Through her many years involved with the game, Leslie Allen has amassed valuable knowledge about serves, returns, volleys and footwork by playing in tournaments all over the world against some of the best players ever to hold a racquet. Earning a top-20 ranking as a WTA player, she’s evolved from tour star to top-level coach, capable of transforming players’ games and helping them take the next step.
“I never had a junior ranking, and I was never looked at as a junior star,” Allen said. “I took that and became the highest-ranked female pro player ever at the University of Southern Cal. I can relate to a person with a dream.”
Today, Allen’s goal is to share her experiences with those who can benefit from them. So that’s exactly what she’s doing with Win4Life and the Leslie Allen Foundation.
“Everybody has their eye on center court,” Allen said. “I want to give kids an exposure to life lessons and values. Not just exposure involving tennis, but also the great opportunities that exist off the court.”
Her Win4Life Academy, which takes place at New Jersey’s Peddie School this summer from June 23-28, aims to do just that. The overnight camp is open to girls ages 13-18, and will intertwine themes of tennis, leadership, and preparing for life to help each girl reach her potential.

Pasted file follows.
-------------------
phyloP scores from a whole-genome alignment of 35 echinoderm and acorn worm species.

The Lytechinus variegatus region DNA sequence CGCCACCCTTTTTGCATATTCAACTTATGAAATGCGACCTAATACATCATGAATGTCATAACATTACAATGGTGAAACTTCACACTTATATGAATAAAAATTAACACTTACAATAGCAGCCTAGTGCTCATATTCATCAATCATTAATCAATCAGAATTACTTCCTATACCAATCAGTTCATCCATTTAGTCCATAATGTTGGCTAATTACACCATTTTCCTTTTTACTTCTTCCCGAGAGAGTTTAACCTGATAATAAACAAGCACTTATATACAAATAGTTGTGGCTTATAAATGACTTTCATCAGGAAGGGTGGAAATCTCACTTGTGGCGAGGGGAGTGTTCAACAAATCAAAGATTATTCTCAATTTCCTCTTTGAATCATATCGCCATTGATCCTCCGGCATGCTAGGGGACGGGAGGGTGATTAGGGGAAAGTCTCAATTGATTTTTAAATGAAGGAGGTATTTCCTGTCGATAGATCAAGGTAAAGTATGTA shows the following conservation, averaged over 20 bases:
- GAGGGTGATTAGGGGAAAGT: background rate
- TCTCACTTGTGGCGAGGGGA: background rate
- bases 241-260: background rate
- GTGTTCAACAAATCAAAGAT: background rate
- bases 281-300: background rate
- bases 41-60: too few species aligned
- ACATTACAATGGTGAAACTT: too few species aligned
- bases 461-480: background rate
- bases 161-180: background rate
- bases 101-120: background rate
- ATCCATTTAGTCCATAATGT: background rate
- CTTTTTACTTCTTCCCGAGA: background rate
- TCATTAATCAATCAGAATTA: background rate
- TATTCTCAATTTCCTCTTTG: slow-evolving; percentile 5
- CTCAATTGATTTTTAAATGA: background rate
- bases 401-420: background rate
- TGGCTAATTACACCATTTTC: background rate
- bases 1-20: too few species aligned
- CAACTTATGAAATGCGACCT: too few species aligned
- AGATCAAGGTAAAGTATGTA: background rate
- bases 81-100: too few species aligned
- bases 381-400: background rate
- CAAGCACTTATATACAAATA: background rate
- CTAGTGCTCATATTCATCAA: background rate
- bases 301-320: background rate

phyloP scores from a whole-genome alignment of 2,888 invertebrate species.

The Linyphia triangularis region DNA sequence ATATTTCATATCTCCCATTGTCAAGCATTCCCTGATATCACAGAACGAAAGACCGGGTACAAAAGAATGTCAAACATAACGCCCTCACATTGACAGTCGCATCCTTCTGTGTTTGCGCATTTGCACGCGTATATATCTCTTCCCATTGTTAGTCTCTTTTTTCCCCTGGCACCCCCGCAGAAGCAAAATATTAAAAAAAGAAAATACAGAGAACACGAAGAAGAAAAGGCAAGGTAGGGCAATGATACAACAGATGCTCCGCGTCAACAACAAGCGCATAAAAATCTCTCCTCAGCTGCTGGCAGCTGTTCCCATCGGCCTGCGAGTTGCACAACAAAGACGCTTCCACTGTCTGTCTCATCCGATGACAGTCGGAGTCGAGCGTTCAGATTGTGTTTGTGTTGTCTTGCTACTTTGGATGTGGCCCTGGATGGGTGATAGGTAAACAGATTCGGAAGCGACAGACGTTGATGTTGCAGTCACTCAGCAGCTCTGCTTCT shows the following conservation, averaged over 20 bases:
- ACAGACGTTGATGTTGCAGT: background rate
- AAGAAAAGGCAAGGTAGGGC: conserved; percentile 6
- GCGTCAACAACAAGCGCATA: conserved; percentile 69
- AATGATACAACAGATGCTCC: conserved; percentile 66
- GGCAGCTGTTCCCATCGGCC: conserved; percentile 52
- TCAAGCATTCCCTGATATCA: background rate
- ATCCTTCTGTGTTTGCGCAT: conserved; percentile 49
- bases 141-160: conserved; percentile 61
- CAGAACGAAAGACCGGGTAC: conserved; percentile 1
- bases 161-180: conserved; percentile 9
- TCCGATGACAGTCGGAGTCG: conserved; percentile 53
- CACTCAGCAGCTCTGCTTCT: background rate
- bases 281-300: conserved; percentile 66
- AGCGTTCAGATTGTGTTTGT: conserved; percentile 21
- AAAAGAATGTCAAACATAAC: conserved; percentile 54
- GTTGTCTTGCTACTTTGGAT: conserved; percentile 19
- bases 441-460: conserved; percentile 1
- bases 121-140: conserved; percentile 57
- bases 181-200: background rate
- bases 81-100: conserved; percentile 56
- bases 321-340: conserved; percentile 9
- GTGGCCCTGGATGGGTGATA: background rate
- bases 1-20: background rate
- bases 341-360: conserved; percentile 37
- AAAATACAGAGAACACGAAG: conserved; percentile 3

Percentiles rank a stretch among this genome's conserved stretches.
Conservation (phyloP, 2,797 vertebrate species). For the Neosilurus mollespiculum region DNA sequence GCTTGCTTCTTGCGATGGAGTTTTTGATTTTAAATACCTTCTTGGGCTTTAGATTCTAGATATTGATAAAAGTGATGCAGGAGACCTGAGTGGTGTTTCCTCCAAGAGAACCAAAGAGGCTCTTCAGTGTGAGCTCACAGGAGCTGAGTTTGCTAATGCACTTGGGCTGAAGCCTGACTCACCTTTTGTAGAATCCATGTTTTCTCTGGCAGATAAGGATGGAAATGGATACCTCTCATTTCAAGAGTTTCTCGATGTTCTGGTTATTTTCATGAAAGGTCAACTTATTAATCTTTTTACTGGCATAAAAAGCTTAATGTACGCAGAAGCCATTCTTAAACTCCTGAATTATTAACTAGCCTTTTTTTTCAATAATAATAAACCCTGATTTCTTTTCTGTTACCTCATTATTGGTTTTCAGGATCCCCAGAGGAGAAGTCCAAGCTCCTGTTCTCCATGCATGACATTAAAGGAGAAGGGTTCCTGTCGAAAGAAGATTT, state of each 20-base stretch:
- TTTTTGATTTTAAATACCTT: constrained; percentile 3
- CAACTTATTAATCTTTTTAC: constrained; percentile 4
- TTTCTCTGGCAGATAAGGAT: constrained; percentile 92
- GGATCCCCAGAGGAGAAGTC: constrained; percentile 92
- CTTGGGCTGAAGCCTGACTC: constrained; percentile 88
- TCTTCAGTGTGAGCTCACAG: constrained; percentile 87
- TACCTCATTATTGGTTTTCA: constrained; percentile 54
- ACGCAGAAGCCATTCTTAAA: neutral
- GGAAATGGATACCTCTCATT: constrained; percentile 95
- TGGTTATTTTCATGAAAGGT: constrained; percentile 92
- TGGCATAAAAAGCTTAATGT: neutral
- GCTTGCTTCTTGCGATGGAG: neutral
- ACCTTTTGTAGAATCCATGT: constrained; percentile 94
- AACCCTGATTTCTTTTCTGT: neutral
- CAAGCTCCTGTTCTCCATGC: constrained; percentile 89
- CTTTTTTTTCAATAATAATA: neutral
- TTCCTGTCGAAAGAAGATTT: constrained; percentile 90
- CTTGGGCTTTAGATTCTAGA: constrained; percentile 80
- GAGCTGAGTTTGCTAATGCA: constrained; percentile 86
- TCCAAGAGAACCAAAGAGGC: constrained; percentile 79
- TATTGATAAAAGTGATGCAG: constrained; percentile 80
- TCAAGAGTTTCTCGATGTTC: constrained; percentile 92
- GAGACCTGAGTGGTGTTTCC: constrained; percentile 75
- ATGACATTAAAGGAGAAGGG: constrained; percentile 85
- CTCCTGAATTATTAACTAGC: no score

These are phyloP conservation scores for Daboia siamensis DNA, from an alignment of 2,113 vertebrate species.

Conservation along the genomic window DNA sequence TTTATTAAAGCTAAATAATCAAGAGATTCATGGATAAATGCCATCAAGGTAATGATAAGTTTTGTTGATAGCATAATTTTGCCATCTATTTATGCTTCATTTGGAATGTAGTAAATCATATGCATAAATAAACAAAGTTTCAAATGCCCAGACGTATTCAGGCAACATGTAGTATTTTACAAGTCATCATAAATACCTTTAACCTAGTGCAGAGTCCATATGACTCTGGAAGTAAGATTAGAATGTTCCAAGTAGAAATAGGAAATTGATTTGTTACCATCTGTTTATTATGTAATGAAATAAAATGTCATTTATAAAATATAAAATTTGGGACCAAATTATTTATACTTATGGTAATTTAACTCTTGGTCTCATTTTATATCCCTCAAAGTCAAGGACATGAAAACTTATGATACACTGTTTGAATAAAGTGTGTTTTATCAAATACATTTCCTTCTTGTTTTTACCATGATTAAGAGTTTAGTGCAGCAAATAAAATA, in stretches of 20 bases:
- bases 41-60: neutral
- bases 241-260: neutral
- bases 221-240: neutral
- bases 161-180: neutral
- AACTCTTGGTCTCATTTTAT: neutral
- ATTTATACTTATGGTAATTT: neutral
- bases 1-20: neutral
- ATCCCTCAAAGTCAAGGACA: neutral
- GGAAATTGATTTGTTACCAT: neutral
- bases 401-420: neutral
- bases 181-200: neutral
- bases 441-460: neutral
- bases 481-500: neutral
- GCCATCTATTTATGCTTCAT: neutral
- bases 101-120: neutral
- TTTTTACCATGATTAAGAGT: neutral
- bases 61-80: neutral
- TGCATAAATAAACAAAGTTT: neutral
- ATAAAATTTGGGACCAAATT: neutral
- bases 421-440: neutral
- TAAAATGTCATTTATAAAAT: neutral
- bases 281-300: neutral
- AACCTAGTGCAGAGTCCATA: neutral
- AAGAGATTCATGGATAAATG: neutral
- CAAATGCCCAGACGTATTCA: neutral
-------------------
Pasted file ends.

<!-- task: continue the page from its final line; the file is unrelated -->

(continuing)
Using a low student-to-pro ratio, Allen and her staff are on hand 24-7 to provide support, lessons and more. The Academy is open to girls of all talent levels: from intermediate to tournament players, and follows the Foundation’s motto: “Tennis is much more than hitting a ball.”
Allen said it also incorporates her foundation’s four Ds: Desire, dedication, discipline and determination, and can help prepare players for things like college and college tennis, interviews – media or professional – and other professional situations.
“As you develop and become more confident as a person, it translates into being a good tennis player,” she added. “There are many aspects of the game, and many other skills that young people need to develop. At this camp, we prepare them for their future. We talk about careers that they can have and the way they can present themselves.”
“The kids that come to me are from all walks of life,” she added. “Some may drive themselves in their own car, others need a ride. I like to have that diversity in my kids – with players from all scenarios and settings. When you’re sitting in a dorm room after a long day of work and talking as a group like that, you learn from the others.It’s a great experience and whether you need help tactically, mechanically or mentally, this is a help.”